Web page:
However, they should always be watered sparingly and only when the soil is completely dry.
Reduce watering for winter months as well unless the temperatures are above 40°F (5°C).
Winter care for Echeveria peacockii plants should be minimal.
For example, they should not receive more than 1/3 of the water given to them during warmer seasons.
In addition, these plants should be watered only when the top layer of soil is dry to the touch.
How To Propagate Echeveria Peacockii
Echeveria peacockii propagation is easy and cheap, but it takes some time.
You can propagate Echeveria peacockii by leaf cuttings or offsets. The choice is yours!
Propagating By Leaf Cuttings
To propagate Echeveria peacockii by leaf cuttings, just follow these simple steps:
- Take a fresh, firm, and healthy leaf from your succulent plant.
- Let the cutting dry for several hours or overnight to callous over to reduce the risk of rotting later.
- Lay the leaf on top of moist soil about halfway under the surface – keep in indirect sunlight.
- Make sure that your potting mix is not too wet, water only when the soil is dry.
- Keep the plant in indirect sunlight and wait for new roots to appear.
- When the new roots are about 3 cm long, you can sever the leaf from the stem and plant it in a succulent or cacti mix soil.
- Keep in partial sun to full shade, water very sparingly, and wait for your new plantlet to grow!
And that’s all there is to it!
Propagating By Offsets
To propagate Echeveria peacockii by offsets, just follow these simple steps:
- Take a fresh, firm, and healthy offset from your succulent plant.
- Let the cutting dry for a few days to callous over to reduce the risk of rotting later.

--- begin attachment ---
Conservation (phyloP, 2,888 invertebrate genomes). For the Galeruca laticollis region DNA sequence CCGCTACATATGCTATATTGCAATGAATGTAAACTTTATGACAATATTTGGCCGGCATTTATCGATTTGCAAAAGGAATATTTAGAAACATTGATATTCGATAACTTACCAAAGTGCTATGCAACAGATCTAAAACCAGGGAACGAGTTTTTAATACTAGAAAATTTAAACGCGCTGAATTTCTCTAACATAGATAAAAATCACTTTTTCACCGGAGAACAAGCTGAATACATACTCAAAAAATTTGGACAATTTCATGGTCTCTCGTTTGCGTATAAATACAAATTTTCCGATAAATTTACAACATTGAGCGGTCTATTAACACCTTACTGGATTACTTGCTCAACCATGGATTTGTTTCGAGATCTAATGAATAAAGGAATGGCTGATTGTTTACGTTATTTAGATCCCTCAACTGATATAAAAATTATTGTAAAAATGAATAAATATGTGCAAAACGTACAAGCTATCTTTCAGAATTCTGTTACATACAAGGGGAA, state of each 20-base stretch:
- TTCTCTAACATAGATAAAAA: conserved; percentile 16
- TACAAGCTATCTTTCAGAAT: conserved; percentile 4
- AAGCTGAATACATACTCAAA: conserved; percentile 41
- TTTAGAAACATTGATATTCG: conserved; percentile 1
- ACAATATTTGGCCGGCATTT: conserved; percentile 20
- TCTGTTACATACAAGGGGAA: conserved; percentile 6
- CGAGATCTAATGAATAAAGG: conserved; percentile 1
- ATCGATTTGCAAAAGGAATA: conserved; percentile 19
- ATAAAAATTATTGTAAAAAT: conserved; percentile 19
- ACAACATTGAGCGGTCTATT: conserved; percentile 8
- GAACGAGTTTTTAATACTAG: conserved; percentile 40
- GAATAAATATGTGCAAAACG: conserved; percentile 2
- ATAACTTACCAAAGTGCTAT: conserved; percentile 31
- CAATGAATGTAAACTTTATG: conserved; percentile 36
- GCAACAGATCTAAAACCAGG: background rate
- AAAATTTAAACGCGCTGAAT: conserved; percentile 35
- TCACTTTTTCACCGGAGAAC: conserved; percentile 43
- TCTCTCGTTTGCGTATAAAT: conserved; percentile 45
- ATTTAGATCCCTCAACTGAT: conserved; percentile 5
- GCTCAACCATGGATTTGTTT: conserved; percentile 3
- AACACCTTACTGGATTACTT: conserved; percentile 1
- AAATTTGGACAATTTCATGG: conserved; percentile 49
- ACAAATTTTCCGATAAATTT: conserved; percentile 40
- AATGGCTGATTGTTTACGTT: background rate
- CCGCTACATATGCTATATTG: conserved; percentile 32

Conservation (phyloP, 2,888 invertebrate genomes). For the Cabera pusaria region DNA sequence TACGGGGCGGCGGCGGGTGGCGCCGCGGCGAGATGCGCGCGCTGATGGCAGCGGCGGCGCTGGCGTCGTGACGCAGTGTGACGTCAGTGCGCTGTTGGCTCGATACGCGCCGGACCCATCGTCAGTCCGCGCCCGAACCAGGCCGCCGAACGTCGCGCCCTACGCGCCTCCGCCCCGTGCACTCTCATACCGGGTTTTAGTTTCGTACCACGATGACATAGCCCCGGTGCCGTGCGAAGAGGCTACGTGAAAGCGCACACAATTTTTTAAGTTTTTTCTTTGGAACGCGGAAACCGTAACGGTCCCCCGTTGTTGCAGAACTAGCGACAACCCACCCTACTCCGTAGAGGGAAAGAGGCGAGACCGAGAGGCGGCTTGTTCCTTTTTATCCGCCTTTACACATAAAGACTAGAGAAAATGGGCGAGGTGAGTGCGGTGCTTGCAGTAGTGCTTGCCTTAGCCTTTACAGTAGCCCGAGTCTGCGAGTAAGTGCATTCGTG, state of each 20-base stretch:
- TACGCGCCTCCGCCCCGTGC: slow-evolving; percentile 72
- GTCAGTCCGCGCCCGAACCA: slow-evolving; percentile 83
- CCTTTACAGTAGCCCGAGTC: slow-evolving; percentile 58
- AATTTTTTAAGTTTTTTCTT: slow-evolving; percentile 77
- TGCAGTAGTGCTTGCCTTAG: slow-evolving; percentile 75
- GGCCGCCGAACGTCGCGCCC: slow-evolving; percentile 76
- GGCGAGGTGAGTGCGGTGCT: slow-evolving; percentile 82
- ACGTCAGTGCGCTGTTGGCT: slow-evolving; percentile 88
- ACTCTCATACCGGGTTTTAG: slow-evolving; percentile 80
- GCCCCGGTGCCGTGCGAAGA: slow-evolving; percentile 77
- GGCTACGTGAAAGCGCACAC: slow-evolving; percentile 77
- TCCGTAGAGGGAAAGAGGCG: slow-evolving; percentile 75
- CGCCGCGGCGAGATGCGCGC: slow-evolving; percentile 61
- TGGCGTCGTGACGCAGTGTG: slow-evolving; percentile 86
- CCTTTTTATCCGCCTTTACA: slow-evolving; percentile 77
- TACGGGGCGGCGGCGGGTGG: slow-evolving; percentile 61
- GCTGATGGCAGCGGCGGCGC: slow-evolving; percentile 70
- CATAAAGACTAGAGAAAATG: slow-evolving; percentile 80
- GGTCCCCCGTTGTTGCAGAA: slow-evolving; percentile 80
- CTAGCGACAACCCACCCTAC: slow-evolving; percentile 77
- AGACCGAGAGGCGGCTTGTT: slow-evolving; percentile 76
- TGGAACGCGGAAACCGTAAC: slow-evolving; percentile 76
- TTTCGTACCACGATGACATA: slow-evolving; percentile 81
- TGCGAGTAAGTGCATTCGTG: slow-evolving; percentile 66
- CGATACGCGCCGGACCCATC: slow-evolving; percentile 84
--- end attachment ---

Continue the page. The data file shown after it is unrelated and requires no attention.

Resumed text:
- Lay the offset on top of moist soil about halfway under the surface – keep in indirect sunlight.
- Make sure that your potting mix is not too wet, water only when the soil is dry.
- Keep the plant in direct-filter sunlight and wait for new roots to appear.
- After a few weeks, new roots should have formed fully, and the offset can be cut from the stem and planted in a succulent mix soil.
- Water very sparingly, keep in partial sun to full shade, and wait for your new plantlet to grow!
And that’s all there is to it! Good luck with growing Echeveria peacockii!
Growing succulents are often thought of as very complicated, but it doesn’t have to be.
The most important thing is to ensure that you are providing all of the basics- water, sunlight, proper drainage, etc.
The Echeveria peacockii succulent plant is straightforward to care for in general, especially if you are growing it indoors.
It is a very beautiful and unique succulent that will look great in your home.
Whether you keep it in just one location or have multiple around the house, it’s sure to be appreciated by all who see them.